#2925: Ultra Magnus

ULTRA MAGNUS

TRANSFORMERS: ROBOTS IN DISGUISE (HASBRO)

Faithful readers will probably know that today marks my eighth anniversary of this humble little toy review site.  As with all of my anniversary reviews, I like to take a look at something that’s not quite your average day’s sort of significance, but is rather a little more special to me.  I’ve covered all sorts of various lines in these posts, mostly exploring my earliest days of collecting.  Because of this focus, Transformers is kind of out in the cold, since they’re mostly a recent addition to these collecting habits.  Today, however, I give them some time in the spotlight with, unsurprisingly, an Ultra Magnus.  Look, I like what I like, alright?

THE FIGURE ITSELF

Ultra Magnus was a Super Class scale release in Hasbro’s Transformers: Robots In Disguise line, hitting retail in 2001, alongside the similarly Super Class scale Optimus Prime (with whom he could combine to form Omega Prime).  In his robot mode, Magnus stands 10 1/2 inches tall and he has 21 workable points of articulation.  The legs are generally rather restricted, largely due to there not being any articulation until the knee, which is about 6 inches up the leg.  On the plus side, the arms get quite a bit of mobility, in classic Magnus fashion, really.  Magnus’s molds were repurposed from Takara’s Car Robots God Magnus figure, based on the animation of the same name, which was adapted into RiD‘s own cartoon equivalent here in the US.  As with the smaller scale Spy Changers version of the character, this Magnus is just all legs.  Just the absolute epitome of legs.  ZZ Tops “Legs,” but in Transformers form.  Guy’s got long legs is what I’m getting at, really.  Given his much larger scale, this release is, of course, a far more complex take on the same design, allowing for a lot more detail work, as well as the already mentioned improved articulation.  It marked a pretty radical change-up from the likes of the G1 line, where larger figures tended to be much more immobile.  At this scale, the kibble from his vehicle mode is also a lot less of an issue, making for a generally cleaner look for Magnus.  Magnus is packed with his “Blue Bolts” cannon, which can be configured into a few different layouts.  There are supposed to be two missiles for it as well, but they’re missing from mine.

Magnus’s alt-mode is an updated, more sci-fi-esque take on his G1-version’s car carrier mode.  The transformation sequence is quite involved, with a lot of moving parts, as well as some old-school partsforming, which requires the legs to be removed and reassembled as the actual car-carrier parts.  You definitely need to take some time to figure this one out, and I actually outsourced it to Max for the first transformation out of a paranoid fear of breaking the thing.  In his vehicle mode, he’s quite sizable, about 11 inches in length.  He’s large enough to hold three of the deluxe class cars from the line.  And hey, all of the wheels are actually working wheels on this version.  With proper rubber tires and everything.  All in all, it’s pretty cool.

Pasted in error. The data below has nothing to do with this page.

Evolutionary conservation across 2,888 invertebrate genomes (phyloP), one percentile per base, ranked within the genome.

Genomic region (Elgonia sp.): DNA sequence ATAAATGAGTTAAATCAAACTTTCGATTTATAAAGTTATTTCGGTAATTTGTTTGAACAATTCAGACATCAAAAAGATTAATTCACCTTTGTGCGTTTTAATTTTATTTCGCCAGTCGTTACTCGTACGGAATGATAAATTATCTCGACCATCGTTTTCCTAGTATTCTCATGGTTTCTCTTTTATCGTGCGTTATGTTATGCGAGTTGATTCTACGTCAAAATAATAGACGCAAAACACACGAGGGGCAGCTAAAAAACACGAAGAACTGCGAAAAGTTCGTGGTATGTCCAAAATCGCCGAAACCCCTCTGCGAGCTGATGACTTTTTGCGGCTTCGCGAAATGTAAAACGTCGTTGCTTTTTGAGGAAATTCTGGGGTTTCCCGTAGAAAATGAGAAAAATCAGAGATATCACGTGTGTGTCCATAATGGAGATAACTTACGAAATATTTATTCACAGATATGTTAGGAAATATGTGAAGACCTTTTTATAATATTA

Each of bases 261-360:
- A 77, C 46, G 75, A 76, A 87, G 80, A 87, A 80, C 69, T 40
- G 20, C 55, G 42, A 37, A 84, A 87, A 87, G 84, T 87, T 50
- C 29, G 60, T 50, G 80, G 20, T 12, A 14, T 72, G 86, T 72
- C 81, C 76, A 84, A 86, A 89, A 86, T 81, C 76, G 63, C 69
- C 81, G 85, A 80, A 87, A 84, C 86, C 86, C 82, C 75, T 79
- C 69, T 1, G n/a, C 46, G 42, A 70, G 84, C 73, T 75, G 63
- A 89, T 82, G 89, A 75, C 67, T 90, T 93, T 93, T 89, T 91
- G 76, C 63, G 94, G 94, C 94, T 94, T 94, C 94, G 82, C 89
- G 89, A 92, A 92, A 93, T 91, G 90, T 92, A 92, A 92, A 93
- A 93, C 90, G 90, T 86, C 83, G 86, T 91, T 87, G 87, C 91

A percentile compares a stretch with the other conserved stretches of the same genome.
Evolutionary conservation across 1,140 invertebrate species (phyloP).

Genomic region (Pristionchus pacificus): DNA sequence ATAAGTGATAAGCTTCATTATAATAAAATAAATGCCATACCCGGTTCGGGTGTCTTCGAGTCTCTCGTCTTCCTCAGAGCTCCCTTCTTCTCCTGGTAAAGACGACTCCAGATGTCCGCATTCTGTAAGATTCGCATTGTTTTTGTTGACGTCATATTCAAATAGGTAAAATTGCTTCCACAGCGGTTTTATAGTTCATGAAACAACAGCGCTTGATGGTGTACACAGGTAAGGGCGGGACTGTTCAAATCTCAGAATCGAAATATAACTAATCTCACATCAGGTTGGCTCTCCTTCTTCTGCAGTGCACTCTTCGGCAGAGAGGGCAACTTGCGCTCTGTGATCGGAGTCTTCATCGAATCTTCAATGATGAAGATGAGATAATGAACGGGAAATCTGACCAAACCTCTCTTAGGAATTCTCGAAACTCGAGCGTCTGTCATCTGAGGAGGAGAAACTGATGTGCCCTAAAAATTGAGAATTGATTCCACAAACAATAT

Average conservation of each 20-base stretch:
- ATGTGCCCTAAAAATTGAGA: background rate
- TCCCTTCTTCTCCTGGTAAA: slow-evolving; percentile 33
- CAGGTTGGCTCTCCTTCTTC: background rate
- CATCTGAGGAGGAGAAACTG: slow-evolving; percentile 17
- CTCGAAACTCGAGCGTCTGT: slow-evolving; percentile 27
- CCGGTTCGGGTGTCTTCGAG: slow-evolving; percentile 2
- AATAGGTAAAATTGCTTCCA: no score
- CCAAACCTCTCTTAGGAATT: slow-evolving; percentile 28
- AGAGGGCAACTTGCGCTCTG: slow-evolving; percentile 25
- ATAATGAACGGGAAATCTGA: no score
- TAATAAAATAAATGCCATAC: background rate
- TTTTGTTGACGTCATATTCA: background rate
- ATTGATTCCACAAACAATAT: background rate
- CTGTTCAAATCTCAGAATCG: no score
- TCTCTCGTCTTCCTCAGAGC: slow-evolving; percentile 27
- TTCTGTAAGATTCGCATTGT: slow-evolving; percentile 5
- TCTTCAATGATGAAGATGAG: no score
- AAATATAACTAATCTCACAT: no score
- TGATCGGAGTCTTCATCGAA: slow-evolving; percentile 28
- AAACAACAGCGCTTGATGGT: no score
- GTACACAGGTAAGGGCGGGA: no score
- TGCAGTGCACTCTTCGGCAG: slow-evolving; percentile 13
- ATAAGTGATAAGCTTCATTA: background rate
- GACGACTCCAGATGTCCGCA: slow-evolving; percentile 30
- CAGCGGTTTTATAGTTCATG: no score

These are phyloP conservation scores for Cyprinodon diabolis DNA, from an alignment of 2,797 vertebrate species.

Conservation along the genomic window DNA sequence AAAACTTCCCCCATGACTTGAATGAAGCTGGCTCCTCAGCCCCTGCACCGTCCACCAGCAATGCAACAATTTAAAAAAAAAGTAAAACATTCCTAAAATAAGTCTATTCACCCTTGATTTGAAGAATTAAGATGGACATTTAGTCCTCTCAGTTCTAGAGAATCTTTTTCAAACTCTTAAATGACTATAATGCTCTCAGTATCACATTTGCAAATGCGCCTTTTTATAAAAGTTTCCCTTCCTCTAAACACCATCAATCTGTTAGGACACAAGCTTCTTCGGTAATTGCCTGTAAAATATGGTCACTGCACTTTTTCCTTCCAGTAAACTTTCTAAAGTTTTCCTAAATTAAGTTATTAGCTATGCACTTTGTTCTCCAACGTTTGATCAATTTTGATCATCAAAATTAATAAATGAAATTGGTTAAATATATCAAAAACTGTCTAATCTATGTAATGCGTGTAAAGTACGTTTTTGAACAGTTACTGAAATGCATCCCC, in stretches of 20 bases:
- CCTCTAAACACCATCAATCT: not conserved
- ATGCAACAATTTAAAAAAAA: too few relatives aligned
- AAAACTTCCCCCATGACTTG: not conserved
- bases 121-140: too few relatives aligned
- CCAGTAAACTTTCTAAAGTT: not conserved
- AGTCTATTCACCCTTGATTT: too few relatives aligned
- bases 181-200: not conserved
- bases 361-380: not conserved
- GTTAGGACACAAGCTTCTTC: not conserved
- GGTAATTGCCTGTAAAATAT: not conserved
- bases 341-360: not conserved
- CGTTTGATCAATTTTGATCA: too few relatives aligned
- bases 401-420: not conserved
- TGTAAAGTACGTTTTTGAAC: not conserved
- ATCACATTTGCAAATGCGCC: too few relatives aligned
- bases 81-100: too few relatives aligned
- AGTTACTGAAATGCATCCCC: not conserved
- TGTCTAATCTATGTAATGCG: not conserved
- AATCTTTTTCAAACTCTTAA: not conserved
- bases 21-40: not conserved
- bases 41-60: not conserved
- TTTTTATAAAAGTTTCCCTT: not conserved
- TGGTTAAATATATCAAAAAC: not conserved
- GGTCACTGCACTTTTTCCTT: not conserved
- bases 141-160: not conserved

THE ME HALF OF THE EQUATION

This figure is very special to me, for a lot of intersecting reasons.  While I was never a Beast Wars kid, something about the 2001 Robots In Disguise, and especially Ultra Magnus really stuck with me.  I very much wanted this figure as a kid, but at the time, I didn’t quite have the ability to articulate that to my parents, who mostly stuck to getting me the things they knew I liked, rather than the outliers (that’s not a knock against them, by the way; they were genuinely really good at getting me gifts I really appreciated, and I was also enough of a go-with-the-flow kind of person that I probably never once mentioned to them wanting this toy).  So, I never had this has a kid.  I didn’t have any Ultra Magnuses at all, until Siege, when the use of this guy’s alt-mode as a G1-style Magnus’s Cybertronian design was enough to get me in the door and create something of a monster.  For 20 years, this guy was on the back of my mind.

During the period where he was on the back of my mind, he was, at least at some point, on the forefront of the mind of Jason, owner of All Time Toys.  When Jason fought for custody of his oldest son Chance, he wanted Chance to have his own collection of things that the two of them could bond over.  For Chance’s first Christmas, Jason made it a point to go all out and get him some of the best Transformers he could.  This Ultra Magnus was included.  When things got complicated with the custody battle, Jason couldn’t spend Christmas with Chance, and those gifts had to wait.  But Jason won that battle, and Chance got that Christmas, even if it was a little late.

Fifteen years or so later, my crappy IT job that was slowly killing me laid me off in the middle of a pandemic, and I found myself needing full time job, which Jason gave me.  A month later, Jess and I got the news of her cancer, meaning that just as I left a situation that was slowly killing me, Jess was in one of her own.  The next year was unquestionably the hardest of my life, but Jason, Max, and Chance (who was now my coworker) were all there to help me.  In the midst of all that hardship, Chance decided to part with his Ultra Magnus, and gave it to me.  If I’d gotten it all those years ago, it would have never meant this much to me.  But now it’s got so much meaning behind it.  This is my very favorite Ultra Magnus.

One response

  1. I didn’t realize, until seeing the bigger-scale version of this UM, his influence on the Siege alt-mode of Magnus. It’s practically the same truck!

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